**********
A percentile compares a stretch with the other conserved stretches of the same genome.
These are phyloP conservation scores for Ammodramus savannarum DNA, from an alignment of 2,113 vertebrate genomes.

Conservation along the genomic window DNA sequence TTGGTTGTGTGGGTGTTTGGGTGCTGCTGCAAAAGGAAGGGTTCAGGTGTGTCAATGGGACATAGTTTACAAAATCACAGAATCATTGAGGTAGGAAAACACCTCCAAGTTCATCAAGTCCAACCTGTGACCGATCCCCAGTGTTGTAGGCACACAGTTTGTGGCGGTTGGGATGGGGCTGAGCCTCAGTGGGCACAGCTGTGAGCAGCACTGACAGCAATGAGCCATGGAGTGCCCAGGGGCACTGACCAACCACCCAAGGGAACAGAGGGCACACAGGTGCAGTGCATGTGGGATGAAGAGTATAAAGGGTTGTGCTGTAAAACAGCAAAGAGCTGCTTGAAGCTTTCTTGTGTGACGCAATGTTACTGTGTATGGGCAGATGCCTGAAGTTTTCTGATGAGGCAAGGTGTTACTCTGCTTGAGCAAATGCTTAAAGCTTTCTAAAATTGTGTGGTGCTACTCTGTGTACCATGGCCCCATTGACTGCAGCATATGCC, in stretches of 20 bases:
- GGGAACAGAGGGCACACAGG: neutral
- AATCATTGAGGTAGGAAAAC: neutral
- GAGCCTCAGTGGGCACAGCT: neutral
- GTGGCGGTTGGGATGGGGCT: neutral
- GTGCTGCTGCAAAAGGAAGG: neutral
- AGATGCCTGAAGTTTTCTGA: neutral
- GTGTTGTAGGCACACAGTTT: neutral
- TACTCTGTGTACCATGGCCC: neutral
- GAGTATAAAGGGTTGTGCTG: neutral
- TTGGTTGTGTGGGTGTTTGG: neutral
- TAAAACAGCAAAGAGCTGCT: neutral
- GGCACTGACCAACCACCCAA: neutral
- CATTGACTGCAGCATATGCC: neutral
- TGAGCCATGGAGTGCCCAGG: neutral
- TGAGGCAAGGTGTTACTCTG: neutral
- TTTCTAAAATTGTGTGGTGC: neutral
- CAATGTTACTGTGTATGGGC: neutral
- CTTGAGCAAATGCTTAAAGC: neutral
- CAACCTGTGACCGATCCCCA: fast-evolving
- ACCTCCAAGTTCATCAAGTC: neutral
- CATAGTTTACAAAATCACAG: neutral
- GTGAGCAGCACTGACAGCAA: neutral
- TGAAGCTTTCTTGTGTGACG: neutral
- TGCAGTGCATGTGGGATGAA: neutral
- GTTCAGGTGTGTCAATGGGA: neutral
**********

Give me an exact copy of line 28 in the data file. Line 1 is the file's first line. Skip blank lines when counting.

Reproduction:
- GTTCAGGTGTGTCAATGGGA: neutral